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port on the left bank of the river Scheldt, immediately opposite to the
city, and now in the possession of the Dutch. The river here is a broad
and noble stream, and at high water navigable for vessels of large
tonnage. A short distance below the town the banks are elevated, like
part of Millbank, near Vauxhall Bridge; and the situation has much the
same character. The river is here about twice the width of the Thames
at London Bridge, and it flows with great rapidity.
Lieut.-Colonel Batty observes, "there is perhaps no city in the north of
Europe which, on inspection, awakens greater interest" than Antwerp. It
abounds in fine old buildings, which bear testimony to its former wealth
and importance. The three most aspiring points in the View are--1. the
Church of St. Paul, richly dight with pictures by Teniers, De Crayer,
being cased with variegated marble, and ornamented with statues; 3. the
forming the most striking object from whichever side we view the city.
The interior is enriched with valuable paintings by Flemish masters; the
height of the spire is stated at 460 feet.
The distance from the mouth of the Scheldt to Antwerp is usually
reckoned to be sixty-two miles, allowing for the bending of the river.
At Lillo, an important fortress, the appearance of the city of Antwerp
becomes an interesting object, and the more imposing the nearer the
traveller approaches along the last reach of the Scheldt.
Antwerp has been the birthplace of many learned men--as, Ortelius, an
eminent mathematician and antiquary of the sixteenth century, and the
friend of our Camden; Gorleus, a celebrated medallist, of the same
period; Andrew Schott, a learned Jesuit, and the friend of Scaliger;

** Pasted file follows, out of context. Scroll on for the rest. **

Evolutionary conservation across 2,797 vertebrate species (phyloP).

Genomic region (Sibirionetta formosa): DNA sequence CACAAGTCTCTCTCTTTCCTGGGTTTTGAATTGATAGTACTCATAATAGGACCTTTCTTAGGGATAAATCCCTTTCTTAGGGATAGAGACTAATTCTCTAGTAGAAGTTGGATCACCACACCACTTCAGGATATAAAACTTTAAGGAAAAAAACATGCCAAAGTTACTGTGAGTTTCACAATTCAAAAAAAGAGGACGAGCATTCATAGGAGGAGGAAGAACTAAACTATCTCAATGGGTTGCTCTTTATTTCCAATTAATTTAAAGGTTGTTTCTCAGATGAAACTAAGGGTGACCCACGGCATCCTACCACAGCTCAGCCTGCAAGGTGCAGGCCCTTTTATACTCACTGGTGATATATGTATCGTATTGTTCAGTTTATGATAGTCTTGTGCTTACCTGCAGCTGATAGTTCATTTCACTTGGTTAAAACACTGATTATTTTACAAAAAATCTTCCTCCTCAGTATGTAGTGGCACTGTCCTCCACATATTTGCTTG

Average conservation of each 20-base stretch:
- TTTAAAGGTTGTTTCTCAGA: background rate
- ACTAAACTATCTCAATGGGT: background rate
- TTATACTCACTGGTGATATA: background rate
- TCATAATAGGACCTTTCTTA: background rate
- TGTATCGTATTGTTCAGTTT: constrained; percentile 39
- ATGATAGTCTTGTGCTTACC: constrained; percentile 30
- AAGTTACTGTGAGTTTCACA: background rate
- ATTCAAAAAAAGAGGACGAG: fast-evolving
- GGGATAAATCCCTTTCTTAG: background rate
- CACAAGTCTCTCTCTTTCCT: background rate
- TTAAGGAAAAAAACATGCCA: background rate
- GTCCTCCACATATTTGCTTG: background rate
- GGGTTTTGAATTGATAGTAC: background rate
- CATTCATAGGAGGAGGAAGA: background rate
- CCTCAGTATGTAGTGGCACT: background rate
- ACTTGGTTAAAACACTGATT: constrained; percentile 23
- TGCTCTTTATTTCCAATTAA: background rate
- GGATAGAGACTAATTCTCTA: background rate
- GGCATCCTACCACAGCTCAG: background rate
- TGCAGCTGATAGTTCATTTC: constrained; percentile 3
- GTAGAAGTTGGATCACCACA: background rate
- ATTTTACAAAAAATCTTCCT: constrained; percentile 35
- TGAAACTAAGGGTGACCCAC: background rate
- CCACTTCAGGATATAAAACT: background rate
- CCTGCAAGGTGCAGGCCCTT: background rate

Lewis Nonnius, a distinguished physician and erudite scholar, born early
in the seventeenth century. Few places have produced so many painters of
merit, as will be seen at page 380, by a well-timed communication from
our early correspondent P.T.W.
 Copied by permission of the proprietors and publishers, Messrs.
Moon, Boys, and Graves.
 The name of Antwerp, says an ingenious correspondent, at p. 287,
vol. xiv. of _The Mirror_, is derived from _Hand-werpen_, or
_Hand-thrown_: so called from a legend, which informs us that on
the site of the present city once stood the castle of a giant,
who was accustomed to amuse himself by cutting off and casting
into the river the right hands of the unfortunate wights that
fell into his power; but that being at last conquered himself,
his own immense hand was disposed off, with poetical justice, in
the same way. We quote this passage in a note, as it is only
worthy of place _beneath_ facts of sober history.
 See Antwerp described from a _Tour in South Holland_ in the
_Family Library_, at p. 109. vol. xviii of _The Mirror_.
 See Antwerp Cathedral, _Mirror_, vol. xiv, p. 286.
* * * * *
A MALTESE LEGEND.
Hark, in the bower of yonder tower,
What maiden so sweetly sings,
As the eagle flies through the sunny skies
He stayeth his golden wings;
And swiftly descends, and his proud neck bends,
And his eyes they stream with glare,
And gaze with delight, on her looks so bright,
As he motionless treads the air.
But his powerful wings, as she sweetly sings,
They droop to the briny wave,
And slowly he falls near the castle walls,
And sinks to his ocean grave.
Was it arrow unseen with glancing sheen,
The twang of the string unheard,
Sped from hunter's bow, that has laid him low,
And has pierced that kingly bird?
That has brought his flight, from the realms of light,
Where his hues in ether glow,
To float for awhile in the sun's last smile,
Then dim to the depths below?
No! the pow'rful spell, that had wrought too well,
Was sung by a maiden true,
And it breath'd and flow'd, to her love who row'd,
His path through the seas of blue.
As she saw his sail, by the gentle gale,
Slow borne to her lofty bower,
Her heart it beat, in her high retreat,
She sang by a spell-bound power:
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